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Wahl v. Round Valley Bank

Supreme Court of Arizona

June 30, 1931

BARTHOLD L. WAHL and ANNA WAHL, Appellants,
v.
ROUND VALLEY BANK, a Corporation, JAMES P. REAGAN and MELVIN BROWN, Appellees

APPEAL from a judgment of the Superior Court of the County of Apache. Joseph S. Jenckes, Judge. Judgment affirmed.

Mr. Thorwald Larson, for Appellants.

Mr. Dodd L. Greer, for Appellees.

OPINION

Page 956

McALISTER, C. J.

It appears that the plaintiffs, Barthold L. Wahl and Anna Wahl, his wife, delivered to the Round Valley Bank on July 15, 1919, their promissory note for $1,760, payable six months thereafter, and to secure the payment thereof that they [38 Ariz. 412] executed and delivered the following day an instrument in form a warranty deed but which contains a defeasance clause stating that "it is further agreed that in case the note for $1,760 secured by this deed is paid on or before the date due (December 20th, 1919) the above attached deed is null and void."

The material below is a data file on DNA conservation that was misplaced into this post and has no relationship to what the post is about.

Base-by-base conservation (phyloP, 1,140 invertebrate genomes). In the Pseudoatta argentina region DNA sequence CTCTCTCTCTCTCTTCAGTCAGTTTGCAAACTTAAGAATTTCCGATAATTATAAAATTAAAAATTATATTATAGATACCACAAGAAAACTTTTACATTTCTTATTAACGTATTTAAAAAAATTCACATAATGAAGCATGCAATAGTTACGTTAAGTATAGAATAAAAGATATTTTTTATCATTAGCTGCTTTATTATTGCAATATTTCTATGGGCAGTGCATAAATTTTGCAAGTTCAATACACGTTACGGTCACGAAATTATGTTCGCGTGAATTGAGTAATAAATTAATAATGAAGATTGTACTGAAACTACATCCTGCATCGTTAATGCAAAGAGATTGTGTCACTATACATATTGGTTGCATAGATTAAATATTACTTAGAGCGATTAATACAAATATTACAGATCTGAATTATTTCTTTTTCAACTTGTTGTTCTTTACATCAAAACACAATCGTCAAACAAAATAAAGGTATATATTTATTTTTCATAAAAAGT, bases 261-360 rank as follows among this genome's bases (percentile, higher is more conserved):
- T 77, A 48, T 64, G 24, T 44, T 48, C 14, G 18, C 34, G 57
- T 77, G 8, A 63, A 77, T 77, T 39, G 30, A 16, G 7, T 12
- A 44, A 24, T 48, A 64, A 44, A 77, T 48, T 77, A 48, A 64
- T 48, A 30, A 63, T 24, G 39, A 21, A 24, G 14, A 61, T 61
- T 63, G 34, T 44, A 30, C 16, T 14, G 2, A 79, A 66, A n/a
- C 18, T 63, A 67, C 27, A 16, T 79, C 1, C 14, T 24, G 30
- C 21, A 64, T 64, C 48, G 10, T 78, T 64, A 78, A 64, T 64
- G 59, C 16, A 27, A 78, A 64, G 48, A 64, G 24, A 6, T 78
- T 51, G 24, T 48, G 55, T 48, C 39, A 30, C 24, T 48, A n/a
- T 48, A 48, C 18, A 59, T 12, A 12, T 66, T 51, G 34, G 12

The complaint alleges that at the time the deed was executed and delivered the plaintiffs turned over to the bank as additional security for the payment of their note the following described property: A chattel mortgage transferring to it a number of head of cattle owned by them and the promissory notes of John R. Coleman for $786, Emma J. Saffell for $514, and Tomas C. Baca for $450, all payable to plaintiffs.